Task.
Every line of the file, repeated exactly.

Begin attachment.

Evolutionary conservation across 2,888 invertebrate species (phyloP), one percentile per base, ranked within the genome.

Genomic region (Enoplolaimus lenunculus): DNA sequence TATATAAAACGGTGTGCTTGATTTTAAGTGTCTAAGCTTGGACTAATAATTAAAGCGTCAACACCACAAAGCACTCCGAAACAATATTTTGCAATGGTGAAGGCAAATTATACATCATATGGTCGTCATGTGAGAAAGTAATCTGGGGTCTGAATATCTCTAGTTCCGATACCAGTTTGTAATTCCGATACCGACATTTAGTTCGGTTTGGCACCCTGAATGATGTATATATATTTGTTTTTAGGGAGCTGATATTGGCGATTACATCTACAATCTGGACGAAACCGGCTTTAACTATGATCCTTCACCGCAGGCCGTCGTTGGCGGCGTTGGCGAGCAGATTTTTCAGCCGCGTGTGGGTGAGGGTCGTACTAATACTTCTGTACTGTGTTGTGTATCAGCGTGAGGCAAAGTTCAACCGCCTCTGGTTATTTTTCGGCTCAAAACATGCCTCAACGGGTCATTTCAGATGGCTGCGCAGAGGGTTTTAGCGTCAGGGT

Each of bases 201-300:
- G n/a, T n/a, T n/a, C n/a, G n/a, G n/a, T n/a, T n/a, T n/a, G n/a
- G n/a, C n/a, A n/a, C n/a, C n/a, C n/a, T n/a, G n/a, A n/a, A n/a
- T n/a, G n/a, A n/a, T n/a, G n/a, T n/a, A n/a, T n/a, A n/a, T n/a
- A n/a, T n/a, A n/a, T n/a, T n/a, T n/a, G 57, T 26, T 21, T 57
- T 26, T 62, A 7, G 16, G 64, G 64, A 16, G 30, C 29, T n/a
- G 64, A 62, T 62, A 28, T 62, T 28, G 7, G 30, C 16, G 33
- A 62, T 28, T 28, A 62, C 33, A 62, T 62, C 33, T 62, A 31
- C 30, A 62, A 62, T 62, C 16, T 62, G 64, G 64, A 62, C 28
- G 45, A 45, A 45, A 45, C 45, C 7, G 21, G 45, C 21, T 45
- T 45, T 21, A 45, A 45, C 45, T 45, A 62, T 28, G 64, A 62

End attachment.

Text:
Evolutionary conservation across 2,888 invertebrate species (phyloP), one percentile per base, ranked within the genome.

Genomic region (Enoplolaimus lenunculus): DNA sequence TATATAAAACGGTGTGCTTGATTTTAAGTGTCTAAGCTTGGACTAATAATTAAAGCGTCAACACCACAAAGCACTCCGAAACAATATTTTGCAATGGTGAAGGCAAATTATACATCATATGGTCGTCATGTGAGAAAGTAATCTGGGGTCTGAATATCTCTAGTTCCGATACCAGTTTGTAATTCCGATACCGACATTTAGTTCGGTTTGGCACCCTGAATGATGTATATATATTTGTTTTTAGGGAGCTGATATTGGCGATTACATCTACAATCTGGACGAAACCGGCTTTAACTATGATCCTTCACCGCAGGCCGTCGTTGGCGGCGTTGGCGAGCAGATTTTTCAGCCGCGTGTGGGTGAGGGTCGTACTAATACTTCTGTACTGTGTTGTGTATCAGCGTGAGGCAAAGTTCAACCGCCTCTGGTTATTTTTCGGCTCAAAACATGCCTCAACGGGTCATTTCAGATGGCTGCGCAGAGGGTTTTAGCGTCAGGGT

Each of bases 201-300:
- G n/a, T n/a, T n/a, C n/a, G n/a, G n/a, T n/a, T n/a, T n/a, G n/a
- G n/a, C n/a, A n/a, C n/a, C n/a, C n/a, T n/a, G n/a, A n/a, A n/a
- T n/a, G n/a, A n/a, T n/a, G n/a, T n/a, A n/a, T n/a, A n/a, T n/a
- A n/a, T n/a, A n/a, T n/a, T n/a, T n/a, G 57, T 26, T 21, T 57
- T 26, T 62, A 7, G 16, G 64, G 64, A 16, G 30, C 29, T n/a
- G 64, A 62, T 62, A 28, T 62, T 28, G 7, G 30, C 16, G 33
- A 62, T 28, T 28, A 62, C 33, A 62, T 62, C 33, T 62, A 31
- C 30, A 62, A 62, T 62, C 16, T 62, G 64, G 64, A 62, C 28
- G 45, A 45, A 45, A 45, C 45, C 7, G 21, G 45, C 21, T 45
- T 45, T 21, A 45, A 45, C 45, T 45, A 62, T 28, G 64, A 62